Mr. Roy Jenkins


Mr. Speaker

Order. There are still two hon. Members on the back benches whose names are down to Questions which are included in the series which the Prime Minister is now answering but who have not yet asked supplementary questions, though they have indicated to me their desire to do so. I am doing my best to call them. Mr. Skinner.

Mr. Skinner

May I bring the Prime Minister back to 1972? Is he aware that he exposes himself more than a little when he talks about curbing inflation yet is in the process of passing legislation which will double rents in the next few years?

Getting back to his speech at the Engineering Employees' Federation, does he recall saying that a wage increase of 20 per cent. to the miners could be regarded as a defeat for the country? How does he square that with an increase in profits of 24 per cent. in the third quarter of last year—an increase which received his approval?

The Prime Minister

The hon. Gentleman will never acknowledge that no firm in this country can be efficient, maintain employment and expand unless it has the resources for investment—and they can come from nowhere except profits. The Labour Government reduced profitability to such a low level that firms could not invest, and so unemployment increased. [Interruption.]

When the hon. Gentleman talks about rents, why does he not emphasise that under the Bill he has in mind 1¾ million tenants in the public sector will be getting rent rebates, and that in the private sector, for the first time—[Interruption.] Hon. Gentlemen opposite do not like to hear this because they are anxious to distort the whole position. In the sector of private rents 700,000 to 800,000 people will be getting rebates for the first time in history. This, therefore, is putting public money where it is needed, and it represents the best policy.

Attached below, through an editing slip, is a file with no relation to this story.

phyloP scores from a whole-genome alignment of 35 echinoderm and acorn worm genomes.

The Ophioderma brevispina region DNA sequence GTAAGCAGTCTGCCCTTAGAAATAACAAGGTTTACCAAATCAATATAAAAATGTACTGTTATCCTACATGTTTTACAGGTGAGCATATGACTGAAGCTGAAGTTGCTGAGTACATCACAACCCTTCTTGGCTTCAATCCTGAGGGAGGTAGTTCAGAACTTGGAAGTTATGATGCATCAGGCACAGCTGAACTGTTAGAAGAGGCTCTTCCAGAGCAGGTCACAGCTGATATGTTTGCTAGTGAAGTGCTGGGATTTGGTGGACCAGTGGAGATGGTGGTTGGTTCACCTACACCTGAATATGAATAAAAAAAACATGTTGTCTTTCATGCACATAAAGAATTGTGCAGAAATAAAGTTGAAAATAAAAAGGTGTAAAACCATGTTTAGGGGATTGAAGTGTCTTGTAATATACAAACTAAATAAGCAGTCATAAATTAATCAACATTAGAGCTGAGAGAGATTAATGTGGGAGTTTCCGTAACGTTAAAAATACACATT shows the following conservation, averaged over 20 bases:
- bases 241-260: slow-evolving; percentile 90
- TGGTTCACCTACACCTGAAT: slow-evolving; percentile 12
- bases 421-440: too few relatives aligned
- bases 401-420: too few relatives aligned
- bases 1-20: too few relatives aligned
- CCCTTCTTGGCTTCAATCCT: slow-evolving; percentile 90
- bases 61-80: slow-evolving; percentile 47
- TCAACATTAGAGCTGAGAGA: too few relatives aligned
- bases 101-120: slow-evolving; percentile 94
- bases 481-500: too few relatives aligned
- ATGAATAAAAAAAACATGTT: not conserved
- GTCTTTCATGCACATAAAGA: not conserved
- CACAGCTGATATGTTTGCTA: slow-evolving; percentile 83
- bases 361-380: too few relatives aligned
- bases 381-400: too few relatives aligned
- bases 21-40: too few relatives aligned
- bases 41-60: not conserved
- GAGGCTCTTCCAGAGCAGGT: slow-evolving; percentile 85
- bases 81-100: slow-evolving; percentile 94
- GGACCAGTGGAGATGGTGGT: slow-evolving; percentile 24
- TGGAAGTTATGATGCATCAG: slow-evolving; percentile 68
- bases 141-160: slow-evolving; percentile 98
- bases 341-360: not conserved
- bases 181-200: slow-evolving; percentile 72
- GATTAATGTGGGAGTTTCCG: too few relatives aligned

Mr. St. John-Stevas

May I express to the Prime Minister my sense of personal relief——

Mr. Russell Kerr

Why the walking stick?

Mr. St. John-Stevas

I am explaining that now—that the policy on lame ducks appears to have been modified?

May I also tell him how much I welcome the visit of the leaders of the T.U.C. this afternoon to Downing Street as a further instalment in the building up of that one nation to which my right hon. Friend referred when he first came to Downing Street?

The Prime Minister

The meeting with the T.U.C. this afternoon is of importance, but it can be of value only if it is conducted with a frank exchange of views in which the positions of both sides are clearly made known to each other and understanding is shown. I have found in the past 21 months that it has been possible to have discussions on this basis, and certainly I shall continue to do so.

Mr. Sheldon

The whole House knows that when it comes to the matter of retreating the Prime Minister has retreated, particularly on the subject of subsidies. Will the right hon. Gentleman give the House the criteria he uses, or intends now to use, as to which subsidies he will erect? Why, for example, is he intending to subsidise sugar rather than school milk, and potatoes rather than rents?

The Prime Minister

The hon. Gentleman knows that the Government's policy on rents has been to ensure that the people who are in need are the people who get the subsidies. That has never been acceptable to the party opposite because it believes in a policy of general subsidies. We do not. We believe in using subsidies for specific purposes. That has always been stated in our policies, and we carry them through.

Back to